Here are poems by Marilyn Nelson celebrating rebirth and freedom in the spirit of spring. They bear the former Connecticut poet laureate's distinctive combination of passion and play: a passion for justice and freedom presented with wit and the terrible clarity born of bearing witness to a country's racial blindness. In the order they appear, the poems are taken from Nelson's soon-to-be-published "The Meeting-House," as well as from "The Freedom Business" and "The Cat Walked Through the Casserole and Other Poems for Children." These are but three of the 15 books that have earned their author many of the nation's most important awards and her recent election as a Chancellor of the Academy of American Poets.
Marilyn Nelson is a professor emerita at the University of Connecticut. Poet Arthur Sze has noted that her work unfolds "with an emotional force that, ultimately, becomes praise."
— Rennie McQuilkin, CT poet laureate
Oxford negro man & Temperance molata girl married by
Rev. Moses Noyes, January 26, 1726 (Lyme, CT Land Records)
I do not take this woman to be my wife,
to have and to hold. But I do accept
with gratitude this gift of a help-meet,
bed-mate, and sharer of secret despair.
How should I call an owned woman my wife,
knowing my children born to her are his?
In sickness and health, richer or poorer,
when he whistles she must run like a dog.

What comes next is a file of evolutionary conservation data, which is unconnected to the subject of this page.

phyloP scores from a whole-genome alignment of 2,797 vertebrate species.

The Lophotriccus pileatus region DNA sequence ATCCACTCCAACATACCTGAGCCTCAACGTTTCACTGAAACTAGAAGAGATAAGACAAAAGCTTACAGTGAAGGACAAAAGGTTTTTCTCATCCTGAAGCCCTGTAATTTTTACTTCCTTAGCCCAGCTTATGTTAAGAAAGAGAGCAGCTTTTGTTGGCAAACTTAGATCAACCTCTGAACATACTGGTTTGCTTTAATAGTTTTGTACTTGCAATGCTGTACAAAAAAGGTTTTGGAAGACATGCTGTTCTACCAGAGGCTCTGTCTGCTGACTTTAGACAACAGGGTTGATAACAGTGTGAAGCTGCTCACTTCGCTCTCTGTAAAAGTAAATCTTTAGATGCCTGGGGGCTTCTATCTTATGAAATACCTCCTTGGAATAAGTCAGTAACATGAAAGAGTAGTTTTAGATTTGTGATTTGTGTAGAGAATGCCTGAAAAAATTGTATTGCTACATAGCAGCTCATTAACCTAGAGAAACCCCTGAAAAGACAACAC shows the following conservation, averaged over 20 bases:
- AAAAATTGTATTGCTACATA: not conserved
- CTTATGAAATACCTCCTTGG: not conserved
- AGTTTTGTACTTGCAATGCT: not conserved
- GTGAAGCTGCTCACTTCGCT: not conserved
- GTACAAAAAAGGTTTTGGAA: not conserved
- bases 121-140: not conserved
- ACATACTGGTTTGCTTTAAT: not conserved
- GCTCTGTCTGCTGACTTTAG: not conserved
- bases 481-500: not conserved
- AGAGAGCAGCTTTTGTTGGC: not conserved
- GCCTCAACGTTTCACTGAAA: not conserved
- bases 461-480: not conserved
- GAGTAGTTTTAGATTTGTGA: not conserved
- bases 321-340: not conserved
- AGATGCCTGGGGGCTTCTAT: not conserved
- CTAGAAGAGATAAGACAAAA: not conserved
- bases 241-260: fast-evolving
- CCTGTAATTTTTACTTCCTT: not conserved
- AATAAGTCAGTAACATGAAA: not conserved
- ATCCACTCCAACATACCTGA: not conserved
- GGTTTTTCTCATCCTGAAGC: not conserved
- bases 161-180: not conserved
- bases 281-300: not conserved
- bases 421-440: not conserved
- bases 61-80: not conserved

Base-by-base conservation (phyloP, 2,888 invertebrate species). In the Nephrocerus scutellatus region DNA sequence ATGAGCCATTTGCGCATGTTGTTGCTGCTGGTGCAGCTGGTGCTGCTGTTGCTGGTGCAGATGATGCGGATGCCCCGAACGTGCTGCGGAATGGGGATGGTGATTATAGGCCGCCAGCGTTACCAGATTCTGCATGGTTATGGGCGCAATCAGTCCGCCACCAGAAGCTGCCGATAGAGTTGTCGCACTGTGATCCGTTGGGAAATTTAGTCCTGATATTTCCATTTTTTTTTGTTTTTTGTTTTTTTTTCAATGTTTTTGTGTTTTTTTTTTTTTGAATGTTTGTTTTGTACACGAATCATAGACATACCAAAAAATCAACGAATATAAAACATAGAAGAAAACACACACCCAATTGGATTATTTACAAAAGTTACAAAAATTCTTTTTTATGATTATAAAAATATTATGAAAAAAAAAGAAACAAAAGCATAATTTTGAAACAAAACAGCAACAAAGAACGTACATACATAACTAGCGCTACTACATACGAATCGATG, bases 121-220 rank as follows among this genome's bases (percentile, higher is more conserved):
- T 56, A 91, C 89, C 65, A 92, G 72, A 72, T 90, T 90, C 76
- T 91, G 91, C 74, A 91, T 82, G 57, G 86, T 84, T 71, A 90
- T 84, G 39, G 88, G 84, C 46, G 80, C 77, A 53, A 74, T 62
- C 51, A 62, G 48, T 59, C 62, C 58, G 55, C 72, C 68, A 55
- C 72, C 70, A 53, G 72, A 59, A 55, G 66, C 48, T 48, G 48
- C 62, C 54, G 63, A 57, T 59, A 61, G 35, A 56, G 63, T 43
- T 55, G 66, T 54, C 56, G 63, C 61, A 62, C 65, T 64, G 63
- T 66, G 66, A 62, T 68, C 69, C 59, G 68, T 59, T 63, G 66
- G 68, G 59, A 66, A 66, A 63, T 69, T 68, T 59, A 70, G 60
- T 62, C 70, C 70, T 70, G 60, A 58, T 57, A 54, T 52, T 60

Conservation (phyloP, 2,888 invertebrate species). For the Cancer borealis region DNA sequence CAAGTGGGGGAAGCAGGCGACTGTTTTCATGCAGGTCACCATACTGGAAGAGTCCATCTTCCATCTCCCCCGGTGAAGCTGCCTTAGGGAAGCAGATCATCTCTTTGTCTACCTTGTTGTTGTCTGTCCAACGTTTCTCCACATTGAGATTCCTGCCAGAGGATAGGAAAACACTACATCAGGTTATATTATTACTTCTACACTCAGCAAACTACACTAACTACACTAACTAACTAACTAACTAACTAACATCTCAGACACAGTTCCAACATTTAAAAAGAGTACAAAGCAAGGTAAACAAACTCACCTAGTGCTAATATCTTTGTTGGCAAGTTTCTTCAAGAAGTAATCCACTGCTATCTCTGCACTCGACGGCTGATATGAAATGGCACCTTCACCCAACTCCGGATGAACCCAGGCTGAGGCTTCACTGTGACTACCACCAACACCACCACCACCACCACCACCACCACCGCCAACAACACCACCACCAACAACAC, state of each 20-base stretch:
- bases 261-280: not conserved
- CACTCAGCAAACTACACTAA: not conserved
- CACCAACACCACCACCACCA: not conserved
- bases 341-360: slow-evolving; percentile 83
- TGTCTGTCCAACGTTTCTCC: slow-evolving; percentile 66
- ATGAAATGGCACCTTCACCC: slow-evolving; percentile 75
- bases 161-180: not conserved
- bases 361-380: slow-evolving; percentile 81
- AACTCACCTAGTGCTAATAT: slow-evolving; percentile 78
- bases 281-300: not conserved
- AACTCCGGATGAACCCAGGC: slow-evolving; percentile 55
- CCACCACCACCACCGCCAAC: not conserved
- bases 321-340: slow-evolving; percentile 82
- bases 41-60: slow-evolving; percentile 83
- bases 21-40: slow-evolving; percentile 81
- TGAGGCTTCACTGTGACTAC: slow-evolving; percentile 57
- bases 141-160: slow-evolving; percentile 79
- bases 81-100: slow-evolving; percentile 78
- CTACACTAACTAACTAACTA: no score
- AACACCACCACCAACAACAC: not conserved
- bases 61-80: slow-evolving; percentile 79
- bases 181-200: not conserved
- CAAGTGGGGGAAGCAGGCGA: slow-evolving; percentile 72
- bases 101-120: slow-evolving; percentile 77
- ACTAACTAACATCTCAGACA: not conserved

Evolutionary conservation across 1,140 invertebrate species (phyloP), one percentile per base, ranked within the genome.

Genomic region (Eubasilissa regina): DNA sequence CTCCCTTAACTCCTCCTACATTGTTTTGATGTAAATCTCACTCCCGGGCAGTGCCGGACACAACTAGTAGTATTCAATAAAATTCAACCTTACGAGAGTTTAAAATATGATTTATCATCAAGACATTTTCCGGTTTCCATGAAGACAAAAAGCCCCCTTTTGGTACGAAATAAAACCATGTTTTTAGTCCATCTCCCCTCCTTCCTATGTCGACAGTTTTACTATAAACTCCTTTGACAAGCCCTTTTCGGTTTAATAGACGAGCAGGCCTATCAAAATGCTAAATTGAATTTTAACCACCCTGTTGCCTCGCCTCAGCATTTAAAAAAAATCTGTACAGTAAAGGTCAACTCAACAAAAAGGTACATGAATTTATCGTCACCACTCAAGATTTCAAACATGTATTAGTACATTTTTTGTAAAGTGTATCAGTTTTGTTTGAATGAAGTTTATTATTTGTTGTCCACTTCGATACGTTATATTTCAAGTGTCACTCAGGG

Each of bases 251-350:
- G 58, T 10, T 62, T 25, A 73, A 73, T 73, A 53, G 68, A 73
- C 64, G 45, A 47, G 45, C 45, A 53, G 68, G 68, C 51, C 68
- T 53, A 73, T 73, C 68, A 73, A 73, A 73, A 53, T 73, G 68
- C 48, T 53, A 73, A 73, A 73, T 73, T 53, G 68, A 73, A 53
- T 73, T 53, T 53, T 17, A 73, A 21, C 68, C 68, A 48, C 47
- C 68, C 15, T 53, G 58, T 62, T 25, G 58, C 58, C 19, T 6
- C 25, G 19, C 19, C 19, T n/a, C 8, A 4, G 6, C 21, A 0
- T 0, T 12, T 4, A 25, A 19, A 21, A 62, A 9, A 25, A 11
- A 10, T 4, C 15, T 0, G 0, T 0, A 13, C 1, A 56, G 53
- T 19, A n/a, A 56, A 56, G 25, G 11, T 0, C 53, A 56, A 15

But I will take her to the airless room
in the attic where I sleep, and our breath
will whiten the air over my pallet
until we jump to work in the pre-dawn.
I will hold her warm sobbing in my arms,
touch her with tenderness work makes wooden.
I will hear Africa's drums in her heart,
and with her build an African future.
Loneliness is an anvil in the chest,
adding to the tonnage of helplessness.
But the lone cat in a family household
discovers it is a cat when a new cat comes.
So I say yes, let him make you my wife.
No longer alone, I shall be a we.
Shoulder to shoulder, we shall face down fate,
blessed and cursed by the trickster Ancestors.
from the life of Venture Smith, 1773
As soon as the peepers start their nightly song,
I set my nets across the swollen creek,
ready for the alewives' headlong run upstream.
For two weeks I'll sell herring by the wagonload,
and I'll salt a barrel away for future need.
If the run is good this year, I'll buy my wife
before she shows, and get a bonus child.
Hauling nets in, I notice again how birds
conduct conversations with others of their kind.
That grand old man in his black-and-white-checked coat
and jolly red cap must be making a speech
in woodpeckerish. Just listen to him tap!
What are they saying, Brother Woodpecker's drums?
Tenderest tidings, potential future mate:
I lack! Seek poke, titillation. Trust luck.)
(Triplequick chick will trade tricky tickles!)
Hmmm. Must be a she-pecker tapping her answer back.
Some hollow tree trunk is about to become a home.
Another good haul, and this child will be born free.
What kind of flower will I become
After I die someday?
Grandmother turned into daffodils
Last year when she went away.
I was awfully sad when she left us.
I miss all the stories she told.
Her lap was as soft as a pillow.
I wonder why people get old.
Mom says that Gram went to live with God
Up where the sky is blue.
Dad says she's sleeping inside the earth,
But I know that this isn't true.
Grandmother turned into daffodils.
They're blooming all over her grave.
Whenever we visit on Saturdays,
As soon as they see me, they wave.
All poems copyright © 2016 by Marilyn Nelson
CT Poet Laureate Rennie McQuilkin selects work for CT Poet's Corner by invitation.